super-dad for his family's affections struck an instant comedic nerve with
Anders and his long-time writing partner John Morris.
Known for such broadly appealing comic hits as "Hot Tub Time Machine," "Dumb and
Dumber To," "We're The Millers" and "Horrible Bosses 2," Anders and Morris,
joining with Burns, found themselves crafting scenes that kept cranking up the
comic stakes to outrageous proportions as the two men each vie to become the
most illustrious and flawless father imaginable, no holds barred.
But the project really took off with excitement as the filmmakers began
imagining the ultimate odd-couple pairing for the film's two dad-versaries.
When Gary Sanchez Productions - the company operated by Will Ferrell and Adam
McKay -came aboard, it became clear that Ferrell would take one ... or the other
... of the intriguingly slapstick roles. But who would be his foil? Minds reeled
at the possibilities, and then came an answer that had everyone grinning in
anticipation: two-time Oscar nominee Mark Wahlberg, best known for a roster of
tough-talking and searingly intense characters in major dramas. Ferrell and
Wahlberg had previously starred together as NYPD partners in "The Other Guys";
but this film would do the opposite: pitting them against each other for the
first time, mano-a-mano, with all of Ferrell's bumbling likeability up against
Wahlberg's charisma and physical prowess.
Recalls Ferrell: "In the beginning, there were a lot of different discussions
about whether I would even play Dusty or Brad. But things really came to life
when Mark's name came up; and we knew instantly he was Dusty. Mark is just one
of those people who doesn't ever have to worry about looking or acting cool. He
was just born that way, while the rest of us have to spend our entire lives
trying to do what comes naturally to him. Mark brought all that to Dusty. He's
the man who has already has a perfectly faded leather jacket in his closet. It's
not something he bought at Banana Republic to try to look cool. And every
morning, Mark is already doing a 2-hour workout while I'm still in REM sleep."
Adds Wahlberg: "I jumped at the opportunity because there are not too many guys
out there like Will who are that uniquely funny and talented. We had an absolute
blast when we worked together before. Yet I also thought in this story, we could
have a very funny and different dynamic than hasn't been seen before. Will and I
love to throw as many curve balls as we can at each other so that was going to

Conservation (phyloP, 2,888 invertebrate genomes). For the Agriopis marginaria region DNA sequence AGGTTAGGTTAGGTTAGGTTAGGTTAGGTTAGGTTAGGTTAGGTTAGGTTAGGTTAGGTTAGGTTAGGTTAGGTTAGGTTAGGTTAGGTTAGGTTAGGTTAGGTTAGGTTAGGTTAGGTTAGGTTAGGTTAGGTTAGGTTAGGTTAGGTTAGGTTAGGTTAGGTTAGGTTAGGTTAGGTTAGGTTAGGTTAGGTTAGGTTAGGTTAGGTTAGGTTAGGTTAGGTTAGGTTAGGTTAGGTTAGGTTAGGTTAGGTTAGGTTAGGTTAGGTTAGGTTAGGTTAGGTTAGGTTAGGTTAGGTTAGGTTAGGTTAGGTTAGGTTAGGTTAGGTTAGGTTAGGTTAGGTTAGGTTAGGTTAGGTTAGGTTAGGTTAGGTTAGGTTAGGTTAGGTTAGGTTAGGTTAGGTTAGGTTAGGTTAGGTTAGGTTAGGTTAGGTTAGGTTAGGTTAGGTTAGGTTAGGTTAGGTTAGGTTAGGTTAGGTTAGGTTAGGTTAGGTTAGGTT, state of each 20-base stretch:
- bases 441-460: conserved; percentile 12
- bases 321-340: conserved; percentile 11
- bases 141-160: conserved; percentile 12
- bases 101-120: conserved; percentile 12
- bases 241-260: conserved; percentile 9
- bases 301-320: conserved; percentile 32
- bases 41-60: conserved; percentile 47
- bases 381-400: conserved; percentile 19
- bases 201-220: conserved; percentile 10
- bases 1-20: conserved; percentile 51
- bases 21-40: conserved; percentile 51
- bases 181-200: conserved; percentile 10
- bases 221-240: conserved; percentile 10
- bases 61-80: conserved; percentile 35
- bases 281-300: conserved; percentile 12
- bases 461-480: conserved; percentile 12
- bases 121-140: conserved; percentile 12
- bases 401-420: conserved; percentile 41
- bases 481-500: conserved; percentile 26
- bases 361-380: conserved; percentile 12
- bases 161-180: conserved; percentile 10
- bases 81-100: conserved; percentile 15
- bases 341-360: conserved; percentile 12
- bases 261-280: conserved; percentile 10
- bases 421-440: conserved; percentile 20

work great for these guys taking their one-upping game to the nth degree."
The yin and yang of the Ferrell-Wahlberg chemistry not only played perfectly
into the epic antagonism of "Daddy's Home" - but also into its exploration of
what makes a great father, no matter what skills you have. "Will is like a
housecat while Mark is a lion," laughs Anders. "Yet those manly-men who drive
motorcycles aren't necessarily the world's greatest dads. They can be. But in
this case, you come to see that even though Dusty appears to be naturally cool
and good at everything ... in his heart, he's actually a little terrified of the
responsibility of being a father - and that's where Brad has him beat. Really,
both characters are motivated by wanting to be loved their children and I think
that's something everyone can relate to."
That larger-than-life but relatable comic chemistry was clear from the first
time the duo appeared in character together. "On the very first day that we did
camera tests, Mark and Will came in, stood next to each other and already
everybody was laughing," recalls Anders. "They inhabited these opposites so well
that we were off to a great start before we even rolled the cameras."
For Ferrell and Wahlberg, part of the draw was that neither dad or step-dad in
this case is an out-and-out villain - they're just competitors going to
unchecked extremes in every domestic duty imaginable to enrapture the family
they share in common.
"What I love is that, in the end, 'Daddy's Home' is not so much about one guy
winning," concludes Wahlberg. "It starts out that way but I think you kind of
come to hope that both these guys can find a way to be in their kids' lives. In
a way, they learn to bring out the best in each other."